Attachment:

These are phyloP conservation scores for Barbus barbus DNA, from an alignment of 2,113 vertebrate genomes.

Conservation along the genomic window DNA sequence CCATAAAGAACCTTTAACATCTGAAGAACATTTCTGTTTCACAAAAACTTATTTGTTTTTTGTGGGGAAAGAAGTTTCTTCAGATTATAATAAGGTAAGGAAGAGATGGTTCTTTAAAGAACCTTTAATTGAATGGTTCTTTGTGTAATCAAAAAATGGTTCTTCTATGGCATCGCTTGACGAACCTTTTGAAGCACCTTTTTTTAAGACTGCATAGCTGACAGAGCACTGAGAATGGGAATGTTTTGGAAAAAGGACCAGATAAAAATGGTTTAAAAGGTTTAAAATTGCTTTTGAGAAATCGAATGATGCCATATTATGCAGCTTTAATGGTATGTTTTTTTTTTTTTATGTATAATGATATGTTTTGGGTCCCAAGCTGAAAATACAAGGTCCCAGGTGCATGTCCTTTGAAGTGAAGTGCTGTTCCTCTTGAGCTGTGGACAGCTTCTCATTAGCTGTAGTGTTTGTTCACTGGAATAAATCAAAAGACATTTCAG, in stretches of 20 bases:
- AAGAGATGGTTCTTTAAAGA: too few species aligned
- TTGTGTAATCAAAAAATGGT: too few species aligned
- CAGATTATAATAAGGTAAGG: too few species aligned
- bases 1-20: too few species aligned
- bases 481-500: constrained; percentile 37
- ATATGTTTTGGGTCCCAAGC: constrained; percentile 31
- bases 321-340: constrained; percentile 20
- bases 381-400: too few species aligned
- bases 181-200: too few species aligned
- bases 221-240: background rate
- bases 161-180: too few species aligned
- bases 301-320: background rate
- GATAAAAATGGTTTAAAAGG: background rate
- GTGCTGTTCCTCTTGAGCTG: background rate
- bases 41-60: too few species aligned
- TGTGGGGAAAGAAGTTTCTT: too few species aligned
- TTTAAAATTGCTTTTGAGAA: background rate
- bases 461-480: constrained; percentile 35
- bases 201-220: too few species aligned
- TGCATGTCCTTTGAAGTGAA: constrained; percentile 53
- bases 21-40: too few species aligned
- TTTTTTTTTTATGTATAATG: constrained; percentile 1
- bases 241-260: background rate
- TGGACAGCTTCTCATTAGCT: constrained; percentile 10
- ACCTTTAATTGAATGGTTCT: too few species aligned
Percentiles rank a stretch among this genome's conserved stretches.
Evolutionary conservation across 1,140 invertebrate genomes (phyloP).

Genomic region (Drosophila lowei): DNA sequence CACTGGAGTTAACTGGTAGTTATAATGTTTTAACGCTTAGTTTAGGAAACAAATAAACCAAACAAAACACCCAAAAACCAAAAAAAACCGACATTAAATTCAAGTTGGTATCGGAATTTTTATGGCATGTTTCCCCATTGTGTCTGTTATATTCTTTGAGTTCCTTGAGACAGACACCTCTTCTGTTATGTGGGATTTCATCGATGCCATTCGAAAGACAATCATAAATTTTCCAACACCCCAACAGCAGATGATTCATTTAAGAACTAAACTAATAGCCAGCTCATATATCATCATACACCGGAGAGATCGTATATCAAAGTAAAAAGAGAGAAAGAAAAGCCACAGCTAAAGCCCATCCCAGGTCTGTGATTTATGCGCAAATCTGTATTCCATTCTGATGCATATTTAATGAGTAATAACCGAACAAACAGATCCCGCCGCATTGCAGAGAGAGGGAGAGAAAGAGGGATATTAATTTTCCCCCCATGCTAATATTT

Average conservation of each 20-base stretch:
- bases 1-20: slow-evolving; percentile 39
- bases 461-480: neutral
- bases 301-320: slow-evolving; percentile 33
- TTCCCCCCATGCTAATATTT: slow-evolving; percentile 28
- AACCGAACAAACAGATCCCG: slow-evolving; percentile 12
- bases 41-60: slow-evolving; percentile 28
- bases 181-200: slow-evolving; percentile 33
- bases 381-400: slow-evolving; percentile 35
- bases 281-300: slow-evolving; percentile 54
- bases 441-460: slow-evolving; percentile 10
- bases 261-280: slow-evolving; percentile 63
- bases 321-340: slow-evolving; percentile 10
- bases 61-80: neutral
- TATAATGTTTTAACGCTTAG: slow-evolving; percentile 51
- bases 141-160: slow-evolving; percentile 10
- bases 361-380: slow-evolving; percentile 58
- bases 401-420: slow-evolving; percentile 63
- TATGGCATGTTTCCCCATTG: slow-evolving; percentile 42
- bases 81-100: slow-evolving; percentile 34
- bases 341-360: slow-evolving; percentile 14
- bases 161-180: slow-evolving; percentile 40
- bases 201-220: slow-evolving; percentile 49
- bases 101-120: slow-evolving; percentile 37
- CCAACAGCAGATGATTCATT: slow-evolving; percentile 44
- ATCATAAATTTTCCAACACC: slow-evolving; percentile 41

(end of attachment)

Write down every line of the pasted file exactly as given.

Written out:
These are phyloP conservation scores for Barbus barbus DNA, from an alignment of 2,113 vertebrate genomes.

Conservation along the genomic window DNA sequence CCATAAAGAACCTTTAACATCTGAAGAACATTTCTGTTTCACAAAAACTTATTTGTTTTTTGTGGGGAAAGAAGTTTCTTCAGATTATAATAAGGTAAGGAAGAGATGGTTCTTTAAAGAACCTTTAATTGAATGGTTCTTTGTGTAATCAAAAAATGGTTCTTCTATGGCATCGCTTGACGAACCTTTTGAAGCACCTTTTTTTAAGACTGCATAGCTGACAGAGCACTGAGAATGGGAATGTTTTGGAAAAAGGACCAGATAAAAATGGTTTAAAAGGTTTAAAATTGCTTTTGAGAAATCGAATGATGCCATATTATGCAGCTTTAATGGTATGTTTTTTTTTTTTTATGTATAATGATATGTTTTGGGTCCCAAGCTGAAAATACAAGGTCCCAGGTGCATGTCCTTTGAAGTGAAGTGCTGTTCCTCTTGAGCTGTGGACAGCTTCTCATTAGCTGTAGTGTTTGTTCACTGGAATAAATCAAAAGACATTTCAG, in stretches of 20 bases:
- AAGAGATGGTTCTTTAAAGA: too few species aligned
- TTGTGTAATCAAAAAATGGT: too few species aligned
- CAGATTATAATAAGGTAAGG: too few species aligned
- bases 1-20: too few species aligned
- bases 481-500: constrained; percentile 37
- ATATGTTTTGGGTCCCAAGC: constrained; percentile 31
- bases 321-340: constrained; percentile 20
- bases 381-400: too few species aligned
- bases 181-200: too few species aligned
- bases 221-240: background rate
- bases 161-180: too few species aligned
- bases 301-320: background rate
- GATAAAAATGGTTTAAAAGG: background rate
- GTGCTGTTCCTCTTGAGCTG: background rate
- bases 41-60: too few species aligned
- TGTGGGGAAAGAAGTTTCTT: too few species aligned
- TTTAAAATTGCTTTTGAGAA: background rate
- bases 461-480: constrained; percentile 35
- bases 201-220: too few species aligned
- TGCATGTCCTTTGAAGTGAA: constrained; percentile 53
- bases 21-40: too few species aligned
- TTTTTTTTTTATGTATAATG: constrained; percentile 1
- bases 241-260: background rate
- TGGACAGCTTCTCATTAGCT: constrained; percentile 10
- ACCTTTAATTGAATGGTTCT: too few species aligned
Percentiles rank a stretch among this genome's conserved stretches.
Evolutionary conservation across 1,140 invertebrate genomes (phyloP).

Genomic region (Drosophila lowei): DNA sequence CACTGGAGTTAACTGGTAGTTATAATGTTTTAACGCTTAGTTTAGGAAACAAATAAACCAAACAAAACACCCAAAAACCAAAAAAAACCGACATTAAATTCAAGTTGGTATCGGAATTTTTATGGCATGTTTCCCCATTGTGTCTGTTATATTCTTTGAGTTCCTTGAGACAGACACCTCTTCTGTTATGTGGGATTTCATCGATGCCATTCGAAAGACAATCATAAATTTTCCAACACCCCAACAGCAGATGATTCATTTAAGAACTAAACTAATAGCCAGCTCATATATCATCATACACCGGAGAGATCGTATATCAAAGTAAAAAGAGAGAAAGAAAAGCCACAGCTAAAGCCCATCCCAGGTCTGTGATTTATGCGCAAATCTGTATTCCATTCTGATGCATATTTAATGAGTAATAACCGAACAAACAGATCCCGCCGCATTGCAGAGAGAGGGAGAGAAAGAGGGATATTAATTTTCCCCCCATGCTAATATTT

Average conservation of each 20-base stretch:
- bases 1-20: slow-evolving; percentile 39
- bases 461-480: neutral
- bases 301-320: slow-evolving; percentile 33
- TTCCCCCCATGCTAATATTT: slow-evolving; percentile 28
- AACCGAACAAACAGATCCCG: slow-evolving; percentile 12
- bases 41-60: slow-evolving; percentile 28
- bases 181-200: slow-evolving; percentile 33
- bases 381-400: slow-evolving; percentile 35
- bases 281-300: slow-evolving; percentile 54
- bases 441-460: slow-evolving; percentile 10
- bases 261-280: slow-evolving; percentile 63
- bases 321-340: slow-evolving; percentile 10
- bases 61-80: neutral
- TATAATGTTTTAACGCTTAG: slow-evolving; percentile 51
- bases 141-160: slow-evolving; percentile 10
- bases 361-380: slow-evolving; percentile 58
- bases 401-420: slow-evolving; percentile 63
- TATGGCATGTTTCCCCATTG: slow-evolving; percentile 42
- bases 81-100: slow-evolving; percentile 34
- bases 341-360: slow-evolving; percentile 14
- bases 161-180: slow-evolving; percentile 40
- bases 201-220: slow-evolving; percentile 49
- bases 101-120: slow-evolving; percentile 37
- CCAACAGCAGATGATTCATT: slow-evolving; percentile 44
- ATCATAAATTTTCCAACACC: slow-evolving; percentile 41